"Ko te wai te toto o te whenua
Ko te whenua te toto o te tangata"

As water is the blood of the land
So the land is the blood of humanity

The Kūmara

Aotearoa's national vegetable

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The Māori connection to the kūmara is peppered throughout our history.  The kūmara is in our kōrero (narratives), our whakapapa (genealogies) our pakiwaitara (legends) and our waiata tawhito (songs of old).  Our tribal narratives relating to the arrival of the kūmara from Hawaiiki here to Aotearoa vary from iwi to iwi, including its mythical whakapapa (genealogy).

It is said that his brothers scolded him for failing to feed his whanau so Rongo-maui ascended to the Heavens to ask his brother Whanui (celestial guardian of the kumara) for kūmara to take back to his whanau.  Whanui would not consent so Rongo-maui hid and secured some kūmara by stealth.  Rongo-maui returned and gave the seed to his wife Pani-tinaku who gave birth to the kumara at the sacred waters of Monariki.

The act of taking the kumara by stealth, was, for mankind the origin of theft.

Whakapapa Source:  Mere Roberts and Brad Haami.

Matuatonga  /  Mokoia Island  /  Te Motu-tapu-a-Tinirau

Matuatonga (our sacred deity) arrived from Hawaiiki on Te Arawa waka and taken to its resting place on Mokoia Island originally called Te Motu-tapu-a-Tinirau.  Our people believed that Matuatonga had supernatural powers.  This power could perhaps be described as the celestial link of the kumara to its humble spiritual beginnings.  Mokoia Island was tapu (sacred) with the presence of Matuatonga which is still there today.  Kūmara grew really well on Mokoia, which is attributable to the powers of Matuatonga.  Before each planting ceremony tohunga (scholar) took their seed-kūmara to the island and touched Matuatonga, thereby gaining its mana (power).

Te Taiao (the environment) on Mokoia Island was ideal for growing kūmara.  East facing exposed the kumara to all day sun including the island as a natural shelter-belt from the harsh westerlies.  The thermal heat provided for growing kūmara all year round.  Its volcanic soil was an ideal medium and the sand at the lake’s edge would have been great for growing tipu, and the water of course was pristine, unlike today.

Whakatauki  /  proverb

Te Kete Rokiroki a Whakaotirangi

The secure basket of Whakaotirangi

This whakatauki refers to our ancestress tupuna, Whakaotirangi who was tasked with keeping the kumara secure as Te Arawa waka journeyed here to Aotearoa sometime around 1300AD.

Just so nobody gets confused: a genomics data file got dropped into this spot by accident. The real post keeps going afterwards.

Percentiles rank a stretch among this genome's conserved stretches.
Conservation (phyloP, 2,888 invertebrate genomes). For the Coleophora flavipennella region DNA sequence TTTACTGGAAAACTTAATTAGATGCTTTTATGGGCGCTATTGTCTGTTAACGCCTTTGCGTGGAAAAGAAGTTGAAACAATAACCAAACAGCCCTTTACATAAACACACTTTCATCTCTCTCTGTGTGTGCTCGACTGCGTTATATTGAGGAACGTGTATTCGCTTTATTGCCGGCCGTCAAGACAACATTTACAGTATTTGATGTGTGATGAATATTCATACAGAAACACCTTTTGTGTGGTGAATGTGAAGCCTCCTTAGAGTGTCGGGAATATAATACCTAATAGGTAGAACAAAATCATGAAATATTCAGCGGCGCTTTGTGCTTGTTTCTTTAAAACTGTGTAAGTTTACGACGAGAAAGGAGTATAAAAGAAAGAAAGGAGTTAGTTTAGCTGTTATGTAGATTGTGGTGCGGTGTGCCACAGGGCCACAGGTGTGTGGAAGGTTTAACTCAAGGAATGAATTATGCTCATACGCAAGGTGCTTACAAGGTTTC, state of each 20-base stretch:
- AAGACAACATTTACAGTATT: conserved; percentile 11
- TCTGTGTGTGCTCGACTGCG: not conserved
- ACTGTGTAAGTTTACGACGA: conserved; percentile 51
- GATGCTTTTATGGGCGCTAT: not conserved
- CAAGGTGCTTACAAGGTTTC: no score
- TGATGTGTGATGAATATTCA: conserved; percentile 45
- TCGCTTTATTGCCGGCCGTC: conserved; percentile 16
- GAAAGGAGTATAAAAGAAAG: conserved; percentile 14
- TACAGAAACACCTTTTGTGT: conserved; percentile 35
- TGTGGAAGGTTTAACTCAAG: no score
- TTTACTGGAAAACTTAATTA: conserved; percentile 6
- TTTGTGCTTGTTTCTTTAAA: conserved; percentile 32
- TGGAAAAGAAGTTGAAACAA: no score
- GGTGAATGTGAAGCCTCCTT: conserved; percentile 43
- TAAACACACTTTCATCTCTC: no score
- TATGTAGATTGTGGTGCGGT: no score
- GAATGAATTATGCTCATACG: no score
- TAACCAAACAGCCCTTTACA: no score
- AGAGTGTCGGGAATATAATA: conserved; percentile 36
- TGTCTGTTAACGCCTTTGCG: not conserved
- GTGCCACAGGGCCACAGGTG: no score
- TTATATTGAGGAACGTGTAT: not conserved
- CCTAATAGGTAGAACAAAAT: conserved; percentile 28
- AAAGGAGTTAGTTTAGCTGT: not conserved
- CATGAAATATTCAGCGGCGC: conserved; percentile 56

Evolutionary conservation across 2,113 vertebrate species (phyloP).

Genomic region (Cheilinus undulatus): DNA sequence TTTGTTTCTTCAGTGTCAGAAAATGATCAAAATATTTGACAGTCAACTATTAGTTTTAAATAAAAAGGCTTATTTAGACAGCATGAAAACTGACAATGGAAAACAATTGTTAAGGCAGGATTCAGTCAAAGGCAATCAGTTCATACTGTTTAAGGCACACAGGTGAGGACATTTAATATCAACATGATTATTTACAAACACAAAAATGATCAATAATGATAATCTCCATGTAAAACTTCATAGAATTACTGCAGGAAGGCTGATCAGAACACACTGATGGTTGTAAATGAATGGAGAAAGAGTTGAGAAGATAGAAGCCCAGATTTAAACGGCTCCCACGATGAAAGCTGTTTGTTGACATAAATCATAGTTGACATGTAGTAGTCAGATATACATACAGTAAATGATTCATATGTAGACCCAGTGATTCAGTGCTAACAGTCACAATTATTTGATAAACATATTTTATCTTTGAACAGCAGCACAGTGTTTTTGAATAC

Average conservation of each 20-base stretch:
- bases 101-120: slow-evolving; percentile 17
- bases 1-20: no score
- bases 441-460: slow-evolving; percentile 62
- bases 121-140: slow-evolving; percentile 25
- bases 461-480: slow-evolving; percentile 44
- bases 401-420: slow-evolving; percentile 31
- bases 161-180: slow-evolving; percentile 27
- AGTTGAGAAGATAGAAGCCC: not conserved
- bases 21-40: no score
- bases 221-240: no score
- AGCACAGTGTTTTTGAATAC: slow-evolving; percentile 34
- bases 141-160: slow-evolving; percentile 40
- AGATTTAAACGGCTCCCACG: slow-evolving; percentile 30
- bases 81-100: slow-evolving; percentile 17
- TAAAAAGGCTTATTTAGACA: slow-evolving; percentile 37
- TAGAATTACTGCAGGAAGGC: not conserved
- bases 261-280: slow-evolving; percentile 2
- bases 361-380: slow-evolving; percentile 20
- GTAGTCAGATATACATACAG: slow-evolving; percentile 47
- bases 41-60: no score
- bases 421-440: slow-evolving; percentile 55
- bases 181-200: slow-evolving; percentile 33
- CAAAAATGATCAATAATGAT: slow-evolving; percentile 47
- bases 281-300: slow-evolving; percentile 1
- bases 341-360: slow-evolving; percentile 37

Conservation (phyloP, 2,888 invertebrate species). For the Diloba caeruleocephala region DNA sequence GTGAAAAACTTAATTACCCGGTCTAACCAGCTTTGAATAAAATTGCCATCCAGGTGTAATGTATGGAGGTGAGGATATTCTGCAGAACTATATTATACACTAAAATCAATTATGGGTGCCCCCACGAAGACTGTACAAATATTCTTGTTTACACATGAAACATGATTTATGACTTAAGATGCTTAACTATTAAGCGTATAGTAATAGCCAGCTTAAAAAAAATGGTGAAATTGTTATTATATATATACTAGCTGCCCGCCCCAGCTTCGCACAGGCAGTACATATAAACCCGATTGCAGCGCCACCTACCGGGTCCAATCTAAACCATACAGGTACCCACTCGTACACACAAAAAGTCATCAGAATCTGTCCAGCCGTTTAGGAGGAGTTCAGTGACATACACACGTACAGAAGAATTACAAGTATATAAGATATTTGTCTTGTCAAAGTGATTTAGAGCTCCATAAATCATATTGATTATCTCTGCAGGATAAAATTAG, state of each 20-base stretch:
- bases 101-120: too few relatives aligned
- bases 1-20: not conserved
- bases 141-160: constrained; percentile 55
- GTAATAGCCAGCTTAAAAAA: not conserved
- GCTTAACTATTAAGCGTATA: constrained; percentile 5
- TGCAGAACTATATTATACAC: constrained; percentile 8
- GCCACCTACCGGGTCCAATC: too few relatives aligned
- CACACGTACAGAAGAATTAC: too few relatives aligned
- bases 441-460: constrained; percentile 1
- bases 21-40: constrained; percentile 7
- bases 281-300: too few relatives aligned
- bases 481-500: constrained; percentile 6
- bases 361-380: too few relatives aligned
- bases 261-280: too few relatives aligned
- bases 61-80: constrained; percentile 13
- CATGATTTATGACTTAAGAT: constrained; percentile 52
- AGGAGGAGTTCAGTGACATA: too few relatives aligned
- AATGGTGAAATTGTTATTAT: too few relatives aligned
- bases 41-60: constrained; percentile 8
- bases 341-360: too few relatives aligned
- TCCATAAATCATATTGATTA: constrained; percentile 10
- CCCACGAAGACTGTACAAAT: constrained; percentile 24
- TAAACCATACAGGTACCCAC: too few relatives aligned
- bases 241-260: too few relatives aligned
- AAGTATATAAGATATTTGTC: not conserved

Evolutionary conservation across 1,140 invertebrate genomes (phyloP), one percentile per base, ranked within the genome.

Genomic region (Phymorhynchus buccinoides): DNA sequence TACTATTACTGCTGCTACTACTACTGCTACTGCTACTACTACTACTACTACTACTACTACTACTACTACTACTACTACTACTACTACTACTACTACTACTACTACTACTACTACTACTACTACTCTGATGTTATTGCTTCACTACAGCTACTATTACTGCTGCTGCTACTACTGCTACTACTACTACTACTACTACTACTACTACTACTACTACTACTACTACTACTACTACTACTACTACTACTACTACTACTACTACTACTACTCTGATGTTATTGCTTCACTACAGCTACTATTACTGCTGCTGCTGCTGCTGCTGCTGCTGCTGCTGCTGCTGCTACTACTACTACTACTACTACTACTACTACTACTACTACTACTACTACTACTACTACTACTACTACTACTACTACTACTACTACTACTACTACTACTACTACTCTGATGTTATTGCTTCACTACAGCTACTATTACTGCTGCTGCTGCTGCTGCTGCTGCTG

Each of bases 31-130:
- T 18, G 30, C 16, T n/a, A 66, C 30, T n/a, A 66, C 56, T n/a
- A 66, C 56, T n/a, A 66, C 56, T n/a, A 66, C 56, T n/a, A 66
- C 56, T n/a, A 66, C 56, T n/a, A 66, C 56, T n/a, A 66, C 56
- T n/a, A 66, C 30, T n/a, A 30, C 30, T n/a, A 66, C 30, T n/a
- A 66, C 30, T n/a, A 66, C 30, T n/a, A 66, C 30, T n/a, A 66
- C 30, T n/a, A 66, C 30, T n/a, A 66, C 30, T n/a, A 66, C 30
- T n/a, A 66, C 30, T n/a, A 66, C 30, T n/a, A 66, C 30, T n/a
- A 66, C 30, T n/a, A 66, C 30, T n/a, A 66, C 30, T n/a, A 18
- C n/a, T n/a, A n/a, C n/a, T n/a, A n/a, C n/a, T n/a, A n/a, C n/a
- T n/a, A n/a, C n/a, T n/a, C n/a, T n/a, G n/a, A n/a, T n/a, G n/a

On arrival at Maketu, Whakaotirangi disembarked and planted the first tipu putting in place a tradition of growing kūmara in the Bay of Plenty and Rotorua.

Kāore to kūmara he kōrero mō tōna ake reka

The kūmara never speaks of its own sweetness

Whakatauakī  /  proverb

Ko te wai te toto o te whenua
Ko te whenua te toto o te tangata

As water is the blood of the land
So the land is the blood of humanity

Kai Rotorua

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In 2017 students at Rotorua Boys High joined Kai Rotorua at Te Puea Orchards planting 14 variety of kūmara tipu (seed) including the hutihuti, taputini, rekarawa, paraparapara, matakauri, mahina, romanawa, maiko red, maiko gold, Hawaiian Blue, Owairaka Red, paukena, honey red and candy. 

The hutihuti and taputini are two original varieties that came on Te Arawa waka. The above kūmara seed were obtained from a number of sources including organic growers Joseph and Catherine Land and their whanau at Whirinaki in the Hokianga, Koanga Institute in the far North and Te Parapara Gardens at Kirikiriroa.

It was Rotorua Boys High School’s foray into planting kūmara and they have returned each year along with John Paul College and Western Heights High School.

Kūmara seed are planted in tapapa (seed beds) at Ohinemutu in a thermal environment. It is about 2 months before the tipu (seedlings) are ready to harvest at which time they are placed in water to harden before planting either at the end of October or early in November after the frost.

Preparation of the maara kūmara (plantation) is completed in the lead up to September which begins with 'broadcasting' green cover crops, oats and blue lupin seed. At about 1m the oats and lupin are turned back into the soil before applying organic fertiliser. 50m rows are prepared before the next rainfall then polythene is laid over each row. This provides a number of advantages.  It locks in the moisture after the rain. It creates an artificial heated environment for the kūmara, and is a great weed suppressant. Another great advantage is we have never had to apply water. Finally, weed matting is placed between the rows providing another benefit being the kūmara vines cannot take root ensuring the parent isn’t competing for nutrients.

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Te Maramataka / Māori Lunar Calendar

Kai Rotorua embraces the Maramataka (the Māori lunar calendar) as a tool for the following purposes: 

• Growing and harvesting kūmara. 
• The best days for planting. 
• Planning ahead for hui, workshops, seminars, mahi or an event.
• Understanding how to modify our behaviours.

We also use the Maramataka to help work around dates set by a third party or dates that are set without consulting the Maramataka.

Among many of its attributes the Maramataka is an instrument that measures high, medium and low energy levels allowing us to respond accordingly.